Category Archives: Gay Rights

PR Advice from an Expert

A good friend of mine used to run one of Indiana’s premiere public relations firms. So naturally, when the news broke that state agencies had hired a national PR powerhouse (for $2,000,000!) to begin repairing the damage done to the state’s economy and reputation by those responsible for the RFRA debacle, I asked him for his thoughts.

His response:

As an Indiana PR professional, I will fix Indiana’s problem for free in three simple steps:
1. Pass a civil rights law that prohibits discrimination on the basis of sexual orientation and gender identity — along with sex, race, religion, etc.
2. Have an articulate Indiana spokesperson appear on “This Week” with George Stephanopoulos.
3. When George asks “A final question, a final yes-or-no question: Do you think it should be legal in the state of Indiana to discriminate against gays or lesbians?” answer: “No, George, it should not be legal and it is not legal in the state of Indiana.”

PR problem solved. No expense required.
You’re welcome.

In other words, our mothers were right: Actions speak louder than words. (People will judge you by your behavior.) Think before you speak. (You won’t get into these situations if you think about what you are about to say or do before you say or do it.) Treat others as you would like to be treated. (You won’t regret acting like a nice person instead of a jerk.)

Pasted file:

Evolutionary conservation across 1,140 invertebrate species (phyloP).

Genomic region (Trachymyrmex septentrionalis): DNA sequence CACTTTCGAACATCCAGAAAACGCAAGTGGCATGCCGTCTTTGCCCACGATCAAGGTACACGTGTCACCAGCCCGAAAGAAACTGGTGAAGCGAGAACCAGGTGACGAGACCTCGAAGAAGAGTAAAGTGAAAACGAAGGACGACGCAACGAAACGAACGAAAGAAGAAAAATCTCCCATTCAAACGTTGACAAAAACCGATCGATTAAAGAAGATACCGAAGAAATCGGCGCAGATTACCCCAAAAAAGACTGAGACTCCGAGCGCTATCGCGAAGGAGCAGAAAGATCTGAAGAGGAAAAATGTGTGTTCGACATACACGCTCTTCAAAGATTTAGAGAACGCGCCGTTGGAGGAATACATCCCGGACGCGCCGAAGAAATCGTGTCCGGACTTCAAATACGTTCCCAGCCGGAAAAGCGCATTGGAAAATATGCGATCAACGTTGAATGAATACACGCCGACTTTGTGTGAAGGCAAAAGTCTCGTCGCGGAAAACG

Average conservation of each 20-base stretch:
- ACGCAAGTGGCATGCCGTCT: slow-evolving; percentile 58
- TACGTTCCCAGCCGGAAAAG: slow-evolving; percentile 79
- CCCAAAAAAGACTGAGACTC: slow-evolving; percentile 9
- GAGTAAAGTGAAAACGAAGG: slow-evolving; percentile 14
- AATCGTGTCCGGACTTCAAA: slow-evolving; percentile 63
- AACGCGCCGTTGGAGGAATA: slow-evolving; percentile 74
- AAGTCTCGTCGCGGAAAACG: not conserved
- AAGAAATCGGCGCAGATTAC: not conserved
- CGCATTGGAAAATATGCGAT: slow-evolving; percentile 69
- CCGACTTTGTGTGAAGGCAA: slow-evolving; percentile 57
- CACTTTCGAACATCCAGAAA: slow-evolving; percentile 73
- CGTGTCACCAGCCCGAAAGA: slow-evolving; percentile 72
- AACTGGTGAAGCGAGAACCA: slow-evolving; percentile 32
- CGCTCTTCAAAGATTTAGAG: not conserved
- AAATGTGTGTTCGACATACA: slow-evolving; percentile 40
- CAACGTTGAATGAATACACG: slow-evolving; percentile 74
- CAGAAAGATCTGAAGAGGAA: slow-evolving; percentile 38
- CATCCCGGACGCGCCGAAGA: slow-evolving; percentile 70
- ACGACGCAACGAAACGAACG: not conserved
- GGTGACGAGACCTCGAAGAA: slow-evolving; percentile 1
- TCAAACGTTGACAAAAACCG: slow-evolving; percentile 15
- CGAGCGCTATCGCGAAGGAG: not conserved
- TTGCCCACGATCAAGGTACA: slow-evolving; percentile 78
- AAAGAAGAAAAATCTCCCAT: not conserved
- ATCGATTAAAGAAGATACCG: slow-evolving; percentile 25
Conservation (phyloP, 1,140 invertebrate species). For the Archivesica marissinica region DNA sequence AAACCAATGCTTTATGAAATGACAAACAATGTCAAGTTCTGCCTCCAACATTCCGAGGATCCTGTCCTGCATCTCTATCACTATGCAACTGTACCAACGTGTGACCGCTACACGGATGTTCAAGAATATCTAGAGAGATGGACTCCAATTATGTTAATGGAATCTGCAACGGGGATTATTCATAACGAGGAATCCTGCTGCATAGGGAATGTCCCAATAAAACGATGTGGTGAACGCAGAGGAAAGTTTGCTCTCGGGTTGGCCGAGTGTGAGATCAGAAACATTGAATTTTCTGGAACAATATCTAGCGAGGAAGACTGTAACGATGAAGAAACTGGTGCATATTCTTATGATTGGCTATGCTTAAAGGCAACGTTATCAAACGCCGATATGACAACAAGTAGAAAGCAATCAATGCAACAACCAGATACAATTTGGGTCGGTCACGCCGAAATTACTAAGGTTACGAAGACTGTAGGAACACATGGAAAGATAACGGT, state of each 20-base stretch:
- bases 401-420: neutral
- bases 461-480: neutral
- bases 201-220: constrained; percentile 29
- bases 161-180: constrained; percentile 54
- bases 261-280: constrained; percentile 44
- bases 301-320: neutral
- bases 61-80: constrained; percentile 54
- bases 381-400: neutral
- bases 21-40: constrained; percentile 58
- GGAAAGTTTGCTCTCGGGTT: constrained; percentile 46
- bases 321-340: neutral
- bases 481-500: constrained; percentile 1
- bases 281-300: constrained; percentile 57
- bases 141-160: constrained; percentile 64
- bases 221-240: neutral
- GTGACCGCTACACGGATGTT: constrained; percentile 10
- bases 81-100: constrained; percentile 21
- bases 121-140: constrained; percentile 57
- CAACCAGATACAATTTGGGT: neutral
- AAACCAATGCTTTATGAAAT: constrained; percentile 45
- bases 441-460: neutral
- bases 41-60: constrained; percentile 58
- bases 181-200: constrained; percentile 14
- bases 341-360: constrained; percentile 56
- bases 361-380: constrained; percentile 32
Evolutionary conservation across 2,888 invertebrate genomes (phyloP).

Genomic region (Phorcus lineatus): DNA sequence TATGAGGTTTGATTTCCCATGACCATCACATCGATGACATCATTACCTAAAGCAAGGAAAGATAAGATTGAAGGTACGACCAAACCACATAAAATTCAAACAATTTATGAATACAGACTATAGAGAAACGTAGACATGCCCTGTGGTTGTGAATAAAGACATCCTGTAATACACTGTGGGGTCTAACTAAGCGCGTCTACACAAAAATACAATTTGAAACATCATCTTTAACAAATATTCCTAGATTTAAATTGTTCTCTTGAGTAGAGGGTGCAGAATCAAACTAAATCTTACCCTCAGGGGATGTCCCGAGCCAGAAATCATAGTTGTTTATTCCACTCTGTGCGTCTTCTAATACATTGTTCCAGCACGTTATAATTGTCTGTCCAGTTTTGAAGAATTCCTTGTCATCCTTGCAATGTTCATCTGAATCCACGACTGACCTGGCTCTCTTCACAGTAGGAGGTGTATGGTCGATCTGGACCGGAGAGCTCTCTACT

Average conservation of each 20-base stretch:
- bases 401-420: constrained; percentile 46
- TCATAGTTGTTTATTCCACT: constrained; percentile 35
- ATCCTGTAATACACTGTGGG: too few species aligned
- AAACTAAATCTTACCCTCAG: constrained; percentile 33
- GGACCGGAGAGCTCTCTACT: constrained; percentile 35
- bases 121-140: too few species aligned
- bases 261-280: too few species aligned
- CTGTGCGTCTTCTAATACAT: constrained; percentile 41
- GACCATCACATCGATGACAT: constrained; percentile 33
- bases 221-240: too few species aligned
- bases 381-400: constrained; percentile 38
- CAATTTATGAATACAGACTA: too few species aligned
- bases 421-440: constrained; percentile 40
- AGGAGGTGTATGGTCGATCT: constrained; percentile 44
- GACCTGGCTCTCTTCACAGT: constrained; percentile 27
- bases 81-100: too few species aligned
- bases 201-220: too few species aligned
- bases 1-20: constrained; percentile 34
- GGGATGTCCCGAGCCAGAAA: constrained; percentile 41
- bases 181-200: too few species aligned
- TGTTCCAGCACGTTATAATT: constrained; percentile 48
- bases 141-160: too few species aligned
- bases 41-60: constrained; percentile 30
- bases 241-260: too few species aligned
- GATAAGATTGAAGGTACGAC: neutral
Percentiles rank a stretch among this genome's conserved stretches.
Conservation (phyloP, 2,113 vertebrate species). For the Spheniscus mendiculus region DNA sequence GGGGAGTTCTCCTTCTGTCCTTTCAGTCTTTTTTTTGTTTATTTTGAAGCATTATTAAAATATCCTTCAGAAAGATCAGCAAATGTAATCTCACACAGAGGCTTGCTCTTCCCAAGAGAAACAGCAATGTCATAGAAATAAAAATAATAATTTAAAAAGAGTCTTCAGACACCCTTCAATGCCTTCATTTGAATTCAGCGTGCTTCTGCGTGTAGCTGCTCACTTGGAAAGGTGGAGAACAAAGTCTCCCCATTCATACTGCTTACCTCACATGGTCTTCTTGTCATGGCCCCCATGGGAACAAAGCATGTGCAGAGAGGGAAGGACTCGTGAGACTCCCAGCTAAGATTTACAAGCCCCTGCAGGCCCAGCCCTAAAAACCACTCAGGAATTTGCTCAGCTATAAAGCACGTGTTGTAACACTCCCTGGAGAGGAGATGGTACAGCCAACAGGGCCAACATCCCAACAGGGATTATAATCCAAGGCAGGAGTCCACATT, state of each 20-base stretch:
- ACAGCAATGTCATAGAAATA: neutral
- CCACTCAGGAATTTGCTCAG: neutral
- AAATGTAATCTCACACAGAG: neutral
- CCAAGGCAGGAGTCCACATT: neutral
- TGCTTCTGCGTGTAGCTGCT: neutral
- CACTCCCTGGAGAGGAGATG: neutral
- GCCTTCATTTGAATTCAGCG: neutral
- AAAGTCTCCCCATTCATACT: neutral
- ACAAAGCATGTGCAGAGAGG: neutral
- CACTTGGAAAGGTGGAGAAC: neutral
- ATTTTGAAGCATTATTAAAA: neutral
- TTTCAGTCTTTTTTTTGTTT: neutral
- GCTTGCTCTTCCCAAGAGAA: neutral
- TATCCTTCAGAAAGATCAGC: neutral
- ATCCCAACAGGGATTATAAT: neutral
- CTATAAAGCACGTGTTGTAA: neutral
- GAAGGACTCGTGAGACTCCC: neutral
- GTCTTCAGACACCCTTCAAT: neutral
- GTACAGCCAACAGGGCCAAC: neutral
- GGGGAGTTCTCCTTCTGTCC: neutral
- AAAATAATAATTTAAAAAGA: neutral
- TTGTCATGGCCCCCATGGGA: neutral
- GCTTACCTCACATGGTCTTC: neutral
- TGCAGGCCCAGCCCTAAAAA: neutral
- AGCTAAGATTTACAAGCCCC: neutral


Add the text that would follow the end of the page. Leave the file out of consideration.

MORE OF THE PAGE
After all, as Matt Tully noted in a column making much the same observations as my friend, there’s a limit to what spin alone can accomplish.

Okay, So Here’s My Final Question..

You would think that everything that could possibly be said about “religious freedom” in Indiana has now been said, written or mocked, and that it is past time for this blog to move on…but I do have one more question, and it hasn’t been asked or answered. At least, not that I’ve seen.

Let’s say I own a bakery, and Mrs. Unpleasant comes in and asks me to bake a cake for her DAR meeting. She’s one of those customers who always complains about something and is never satisfied, and I don’t want her business. Do I say: “Listen, you shrew, I don’t cater to impossible biddies, go somewhere else”? Of course not–at least, not if I have any brain cells. She’d bad-mouth my bakery all over town. Instead, I say “Gee, I’d love to, but I am so backed up with orders, I can’t squeeze this in.” Or “Darn! I have to wash my hair this week and won’t have time.” Or something.